family IntransV(V) {
  entry: s<1> [E] \ n<2> [X] :
     E(* <Actor>X);
 }

This is one of the places where VisCCG is very useful — as you modify the lexical families, pay attention to the changes in the ''Lexicon'' view tab.

Now we get the right dependencies:

tccg> tortugas bailan
1 parse found.

Parse: s<2>{index=E_1} :
  @b1(bail ^
      <Actor>(t1 ^ tortuga))
------------------------------
(lex)  tortugas :- n<1>{NUM=pl, PERS=3rd, index=X_0} : @X_0(tortuga)
(lex)  bailan :- s<2>{index=E_1}\n<3>{NUM=pl, PERS=3rd, index=X_1} : (@E_1(bail) ^ @E_1(<Actor>X_1))
(<)    tortugas bailan :- s<2>{index=E_1} : (@E_1(bail) ^ @E_1(<Actor>X_0) ^ @X_0(tortuga))


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Predicates
When you're working with a new language, you may prefer to see meaning representations in a familiar language, or you may want something other than just the stem to appear as the predicate. For example, using the verbal stem ''bail'' rather than the infinitive ''bailar'' is a little awkward.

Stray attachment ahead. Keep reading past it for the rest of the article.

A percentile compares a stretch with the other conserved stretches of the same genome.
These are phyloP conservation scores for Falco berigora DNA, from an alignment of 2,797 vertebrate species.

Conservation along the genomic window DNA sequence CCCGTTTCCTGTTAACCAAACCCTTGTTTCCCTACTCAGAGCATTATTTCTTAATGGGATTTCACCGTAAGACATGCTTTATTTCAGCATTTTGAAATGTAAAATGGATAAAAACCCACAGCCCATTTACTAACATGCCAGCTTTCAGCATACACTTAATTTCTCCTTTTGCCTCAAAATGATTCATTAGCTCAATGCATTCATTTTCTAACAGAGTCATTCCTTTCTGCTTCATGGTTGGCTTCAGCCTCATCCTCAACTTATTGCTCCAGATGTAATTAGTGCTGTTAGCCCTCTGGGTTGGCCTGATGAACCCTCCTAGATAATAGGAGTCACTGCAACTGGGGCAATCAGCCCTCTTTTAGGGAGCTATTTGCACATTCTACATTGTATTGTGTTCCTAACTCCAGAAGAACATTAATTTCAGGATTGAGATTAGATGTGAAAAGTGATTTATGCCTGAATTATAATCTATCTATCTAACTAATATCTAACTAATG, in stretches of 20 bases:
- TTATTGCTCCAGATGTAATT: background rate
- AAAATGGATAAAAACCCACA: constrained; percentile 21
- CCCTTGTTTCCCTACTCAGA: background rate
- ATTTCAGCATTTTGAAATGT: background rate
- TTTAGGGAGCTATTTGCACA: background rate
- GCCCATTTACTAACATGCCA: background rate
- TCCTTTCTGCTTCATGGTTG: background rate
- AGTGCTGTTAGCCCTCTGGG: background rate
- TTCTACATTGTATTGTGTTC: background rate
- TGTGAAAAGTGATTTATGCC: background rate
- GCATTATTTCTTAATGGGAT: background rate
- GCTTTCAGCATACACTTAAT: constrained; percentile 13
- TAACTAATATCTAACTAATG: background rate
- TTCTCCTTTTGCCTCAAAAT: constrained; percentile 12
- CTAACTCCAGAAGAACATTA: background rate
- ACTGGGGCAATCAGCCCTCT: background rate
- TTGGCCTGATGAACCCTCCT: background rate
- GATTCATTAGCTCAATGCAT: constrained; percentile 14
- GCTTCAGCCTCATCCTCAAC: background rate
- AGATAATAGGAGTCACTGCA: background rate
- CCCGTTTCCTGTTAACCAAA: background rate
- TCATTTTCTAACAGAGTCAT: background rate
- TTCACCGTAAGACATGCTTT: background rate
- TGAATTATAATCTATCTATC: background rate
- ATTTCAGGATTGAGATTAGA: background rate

The predicates which appear in the logical forms produced by the OpenCCG parser are drawn from word declarations.

word tortuga:N (pred=turtle): sg;

If no predicate is specified in the word declaration, the default will be used. Recall that the default is the stem or lemma — this is always the first thing following the word ''word'' in the declaration. When words are declared with expansions, the stem is usually passed in as an argument of the expansion (''Sing'' in the noun expansion below).

def noun(Sing, Plur) {
  word Sing:N {
    *: sg;
    Plur: pl;
  }
}

noun(tortuga,tortugas)

This expansion can be modified to include the specified predicate.

def noun(Sing, Plur, Pred) {
  word Sing:N (pred=Pred) {
    *: sg;
    Plur: pl;
  }
}

Once predicates have been supplied for noun and verb expansions in the Spanish grammar, the resulting parse includes a logical form with English predicates.

tccg> :sem
tccg> tortugas bailan
1 parse found.

Parse: s<2>{index=E_1:action} :
  @d1:action(dance ^
             <Actor>(t1:animate-being ^ turtle))
------------------------------
(lex)  tortugas :- n<1>{NUM=pl, PERS=3rd, index=X_0:sem-obj} : @X_0:sem-obj(turtle)